The Shrine of St. Anne is also known as the Shrine of Harmony, which has become a focal point of the annual pilgrimage on the Feast of St. Anne, celebrated every July 26. The feast is celebrated on the Sunday following July 26, while a novena is held prior to the feast. The annual pilgrimage attracts around 250,000 pilgrims, both Catholic and non-Catholic, from all over the country and other parts of the world, particularly from Singapore, Thailand, Indonesia, Philippines and Australia.

How can the Gospel be proclaimed in Malaysia, where Christians are a minority?

The FABC celebrated the 50th anniversary of its foundation in 2022. Asia is a vast continent with many cultures, races and religions. The incorporation of culture in religion plays a very important role in the inculturation of faith. We plan to become a truly indigenous Asian Church.

On the question of minority status, I don't think we should label a small portion of the population as a minority. There have been too many labels that have led to negative connotations. Divisions between majority and minority, liberal and conservative, or right and left are not appropriate in the Asian context.

We must not look to the right or to the left, but upwards, towards the Kingdom of God in Heaven. "Thy kingdom come, thy will be done on earth as it is in heaven" (Mat 6:10). In Asia, heaven and earth merge into a single reality in the Kingdom of God. The parable of the mustard and the parable of the leaven teach us that the Kingdom of God may have humble beginnings, but it will grow and exert its influence from within.

This is why Catholics will act within a culture like leaven, as agents of change, gradually changing the culture from within to integrate the values of Christ and his Gospel. We need to live in harmony, with our Christian identity, in the midst of cultural and religious diversity. This is Asia!

How attached are you to your Indian roots?

I'm Malaysian first and foremost, although my ethnic roots are Indian. As Malaysians, our Malay, Chinese, Indian, Sabahan and Sarawakian identities, among other Malaysian ethnicities, share and accept differences like ingredients in the same salad. And together, we make a delicious dish!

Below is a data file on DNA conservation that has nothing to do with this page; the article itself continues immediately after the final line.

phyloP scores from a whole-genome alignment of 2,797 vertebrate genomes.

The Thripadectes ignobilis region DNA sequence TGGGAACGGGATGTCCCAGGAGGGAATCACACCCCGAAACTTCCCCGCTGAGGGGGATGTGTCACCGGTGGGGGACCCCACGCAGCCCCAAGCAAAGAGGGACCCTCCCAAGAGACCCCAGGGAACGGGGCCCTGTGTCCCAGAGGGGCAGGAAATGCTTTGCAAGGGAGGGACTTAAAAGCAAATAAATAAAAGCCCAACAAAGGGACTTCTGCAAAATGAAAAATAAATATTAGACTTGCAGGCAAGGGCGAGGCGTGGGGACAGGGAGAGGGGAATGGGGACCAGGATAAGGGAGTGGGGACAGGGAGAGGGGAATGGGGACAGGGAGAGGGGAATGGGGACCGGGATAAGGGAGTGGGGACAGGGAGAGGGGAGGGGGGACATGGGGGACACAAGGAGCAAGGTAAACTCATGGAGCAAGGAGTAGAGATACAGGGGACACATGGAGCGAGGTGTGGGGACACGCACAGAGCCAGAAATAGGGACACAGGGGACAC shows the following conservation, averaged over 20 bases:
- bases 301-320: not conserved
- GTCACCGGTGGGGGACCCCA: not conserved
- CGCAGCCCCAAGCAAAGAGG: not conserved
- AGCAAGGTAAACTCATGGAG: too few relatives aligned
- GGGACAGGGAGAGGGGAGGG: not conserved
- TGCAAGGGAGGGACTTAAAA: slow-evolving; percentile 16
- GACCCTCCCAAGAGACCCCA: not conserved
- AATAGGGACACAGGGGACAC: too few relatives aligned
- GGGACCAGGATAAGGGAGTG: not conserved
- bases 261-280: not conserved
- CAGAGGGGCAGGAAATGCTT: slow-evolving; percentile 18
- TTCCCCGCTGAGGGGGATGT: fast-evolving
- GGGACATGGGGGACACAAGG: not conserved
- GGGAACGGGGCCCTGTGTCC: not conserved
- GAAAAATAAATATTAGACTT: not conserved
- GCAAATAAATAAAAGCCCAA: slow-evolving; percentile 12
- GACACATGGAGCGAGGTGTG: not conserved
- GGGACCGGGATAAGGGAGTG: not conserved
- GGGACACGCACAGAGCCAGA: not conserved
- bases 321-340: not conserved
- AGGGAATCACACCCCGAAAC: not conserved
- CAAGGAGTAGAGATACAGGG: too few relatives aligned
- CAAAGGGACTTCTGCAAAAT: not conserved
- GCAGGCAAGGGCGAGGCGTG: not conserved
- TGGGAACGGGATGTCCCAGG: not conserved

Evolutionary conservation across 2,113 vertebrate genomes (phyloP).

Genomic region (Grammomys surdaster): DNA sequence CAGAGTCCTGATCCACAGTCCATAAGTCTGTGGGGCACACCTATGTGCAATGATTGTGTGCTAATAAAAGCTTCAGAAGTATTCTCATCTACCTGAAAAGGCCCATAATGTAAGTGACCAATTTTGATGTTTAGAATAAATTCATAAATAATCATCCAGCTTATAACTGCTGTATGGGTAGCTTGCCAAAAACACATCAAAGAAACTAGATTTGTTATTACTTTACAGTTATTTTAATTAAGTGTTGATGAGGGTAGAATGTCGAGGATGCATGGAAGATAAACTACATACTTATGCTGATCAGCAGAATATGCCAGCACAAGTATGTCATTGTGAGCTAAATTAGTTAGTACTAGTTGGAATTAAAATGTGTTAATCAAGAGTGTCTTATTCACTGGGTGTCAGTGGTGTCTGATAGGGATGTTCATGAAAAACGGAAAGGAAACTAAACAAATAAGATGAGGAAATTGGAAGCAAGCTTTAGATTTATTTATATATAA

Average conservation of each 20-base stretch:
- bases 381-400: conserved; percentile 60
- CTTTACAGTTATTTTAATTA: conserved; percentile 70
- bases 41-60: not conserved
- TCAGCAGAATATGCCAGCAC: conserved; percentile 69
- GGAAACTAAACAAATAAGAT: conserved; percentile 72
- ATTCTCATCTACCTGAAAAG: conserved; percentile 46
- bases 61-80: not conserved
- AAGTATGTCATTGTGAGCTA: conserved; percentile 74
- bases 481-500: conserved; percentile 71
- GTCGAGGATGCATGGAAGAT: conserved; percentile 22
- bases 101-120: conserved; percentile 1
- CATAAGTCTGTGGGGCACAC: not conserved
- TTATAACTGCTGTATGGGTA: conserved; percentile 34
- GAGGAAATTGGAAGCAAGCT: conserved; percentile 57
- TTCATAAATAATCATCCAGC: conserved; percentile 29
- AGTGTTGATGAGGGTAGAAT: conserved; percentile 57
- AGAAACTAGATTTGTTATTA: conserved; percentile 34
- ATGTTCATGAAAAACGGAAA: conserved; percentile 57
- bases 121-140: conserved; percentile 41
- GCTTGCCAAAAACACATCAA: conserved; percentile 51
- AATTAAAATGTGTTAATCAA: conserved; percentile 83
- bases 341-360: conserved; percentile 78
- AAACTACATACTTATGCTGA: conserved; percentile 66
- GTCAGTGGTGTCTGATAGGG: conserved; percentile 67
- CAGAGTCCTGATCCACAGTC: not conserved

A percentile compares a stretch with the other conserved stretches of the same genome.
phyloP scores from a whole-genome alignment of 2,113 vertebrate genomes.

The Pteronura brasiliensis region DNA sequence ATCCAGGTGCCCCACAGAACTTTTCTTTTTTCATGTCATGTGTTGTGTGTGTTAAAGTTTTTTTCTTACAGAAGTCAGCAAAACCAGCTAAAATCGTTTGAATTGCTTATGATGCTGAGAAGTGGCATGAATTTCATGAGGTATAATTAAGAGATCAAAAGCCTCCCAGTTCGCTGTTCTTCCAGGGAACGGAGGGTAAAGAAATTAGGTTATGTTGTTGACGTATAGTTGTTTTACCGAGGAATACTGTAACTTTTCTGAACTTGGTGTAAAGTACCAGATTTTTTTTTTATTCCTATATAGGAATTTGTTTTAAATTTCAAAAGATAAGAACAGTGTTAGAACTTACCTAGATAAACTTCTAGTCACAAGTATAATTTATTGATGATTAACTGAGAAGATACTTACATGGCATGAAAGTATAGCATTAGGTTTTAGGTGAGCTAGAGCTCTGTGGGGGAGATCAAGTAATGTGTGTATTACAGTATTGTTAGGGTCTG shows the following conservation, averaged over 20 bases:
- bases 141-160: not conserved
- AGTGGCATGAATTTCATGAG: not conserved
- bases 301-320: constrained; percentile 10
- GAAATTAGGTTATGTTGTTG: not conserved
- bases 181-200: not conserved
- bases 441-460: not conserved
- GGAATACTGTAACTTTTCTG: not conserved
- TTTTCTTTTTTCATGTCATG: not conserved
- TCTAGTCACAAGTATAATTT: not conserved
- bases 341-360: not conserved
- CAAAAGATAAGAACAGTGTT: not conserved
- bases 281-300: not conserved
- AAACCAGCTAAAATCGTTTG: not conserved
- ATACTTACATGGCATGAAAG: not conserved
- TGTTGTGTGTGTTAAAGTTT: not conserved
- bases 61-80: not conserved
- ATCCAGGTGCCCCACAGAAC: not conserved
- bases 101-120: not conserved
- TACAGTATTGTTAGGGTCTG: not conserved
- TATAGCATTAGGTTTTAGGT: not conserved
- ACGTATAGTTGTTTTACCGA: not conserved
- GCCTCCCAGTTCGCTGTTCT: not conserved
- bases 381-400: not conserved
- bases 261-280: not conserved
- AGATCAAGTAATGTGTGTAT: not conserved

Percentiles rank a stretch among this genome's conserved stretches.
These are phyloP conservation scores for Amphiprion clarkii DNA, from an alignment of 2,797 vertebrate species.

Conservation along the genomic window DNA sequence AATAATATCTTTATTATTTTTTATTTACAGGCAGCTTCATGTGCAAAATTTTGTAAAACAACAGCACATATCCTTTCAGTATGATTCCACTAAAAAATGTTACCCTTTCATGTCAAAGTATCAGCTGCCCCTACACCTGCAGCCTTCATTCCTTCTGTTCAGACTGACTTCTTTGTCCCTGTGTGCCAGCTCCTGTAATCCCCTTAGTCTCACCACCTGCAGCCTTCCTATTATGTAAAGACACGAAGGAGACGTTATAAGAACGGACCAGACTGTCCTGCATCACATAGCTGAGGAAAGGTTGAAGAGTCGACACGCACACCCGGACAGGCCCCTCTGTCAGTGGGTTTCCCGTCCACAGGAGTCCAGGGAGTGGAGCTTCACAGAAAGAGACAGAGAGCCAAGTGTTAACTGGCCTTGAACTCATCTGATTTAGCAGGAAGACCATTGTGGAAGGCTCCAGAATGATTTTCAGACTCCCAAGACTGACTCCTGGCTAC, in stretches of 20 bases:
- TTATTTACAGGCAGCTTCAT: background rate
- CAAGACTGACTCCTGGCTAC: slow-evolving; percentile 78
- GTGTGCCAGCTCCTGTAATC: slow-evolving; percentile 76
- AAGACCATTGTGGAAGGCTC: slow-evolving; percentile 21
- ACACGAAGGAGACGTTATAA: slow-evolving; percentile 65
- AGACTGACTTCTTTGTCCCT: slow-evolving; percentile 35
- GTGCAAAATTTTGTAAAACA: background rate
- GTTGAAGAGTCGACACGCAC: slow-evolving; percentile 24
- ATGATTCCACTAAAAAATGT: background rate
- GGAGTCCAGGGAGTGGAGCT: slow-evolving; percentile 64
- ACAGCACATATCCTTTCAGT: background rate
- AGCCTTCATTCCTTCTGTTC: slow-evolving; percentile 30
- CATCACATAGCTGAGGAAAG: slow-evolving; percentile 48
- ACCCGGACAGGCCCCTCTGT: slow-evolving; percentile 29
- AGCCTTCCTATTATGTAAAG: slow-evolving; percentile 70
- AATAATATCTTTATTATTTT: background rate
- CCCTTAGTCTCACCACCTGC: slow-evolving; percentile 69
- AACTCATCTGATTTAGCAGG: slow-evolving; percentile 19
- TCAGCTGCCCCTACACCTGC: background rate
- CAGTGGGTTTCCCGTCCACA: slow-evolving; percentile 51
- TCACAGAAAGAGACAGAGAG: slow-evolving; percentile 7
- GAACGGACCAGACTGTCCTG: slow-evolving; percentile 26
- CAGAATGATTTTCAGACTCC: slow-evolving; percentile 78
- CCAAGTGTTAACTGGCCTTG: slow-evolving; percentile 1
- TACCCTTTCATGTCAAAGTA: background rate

I embrace my Indian roots, and I'm glad there's joy and jubilation in the Indian Catholic community too. The word Catholic comes from the Greek word "katholikos,” which means universal. The universality of the Church makes it one body. When there's joy in the Indian Church, it's proof of the oneness we mutually feel.

How important is interreligious dialogue in your area?

[Cardinal Sebastian Francis was president of the Malaysian-Singapore-Brunei Bishops' Conference in 2017, and vice-president of its interreligious council.]

Pope Francis' encyclical Fratelli Tutti [subtitled on fraternity and social friendship] shows the way forward to build a better, more just and peaceful society. We must live in harmony with our co-religionists — Islam, Buddhism, Hinduism and other faiths — as one family where we are brothers and sisters in humanity. I have met the various spiritual leaders of Islam and other religions, and many share this desire for brotherhood and humanity.

On several occasions, we have touched on the human brotherhood that embraces all human beings and unites them in a single humanity. We call on Malaysians and people of goodwill to strive for harmony and unity in diversity. There must be love, respect and trust for one another, especially as we live in a multi-ethnic, multi-religious and multicultural country.

During my interfaith meetings, I personally shared about the encyclical Fratelli Tutti (which means, All brothers). Compassion is such a precious attribute, in Islam, Christianity, Buddhism and other religions. That must be our fundamental principle in dealing with the poor, the orphans, the sick, the homeless and those most in need.

During our interfaith gatherings, together with our Muslim brothers, we always share with participants a copy of the "Document on Human Brotherhood for World Peace and Common Coexistence" or the Abu Dhabi Declaration, signed by both Pope Francis and the Grand Imam of Al-Azhar Sheikh Ahmed el-Tayeb on Feb. 4, 2019. The document encourages Catholics and Muslims, and all those who believe in God, to work together to build a culture of peace, love and brotherhood. This document is always an icebreaker, and once they see the photos of Pope Francis and Sheikh el-Tayeb embracing, it always provokes smiles and cordial exchanges.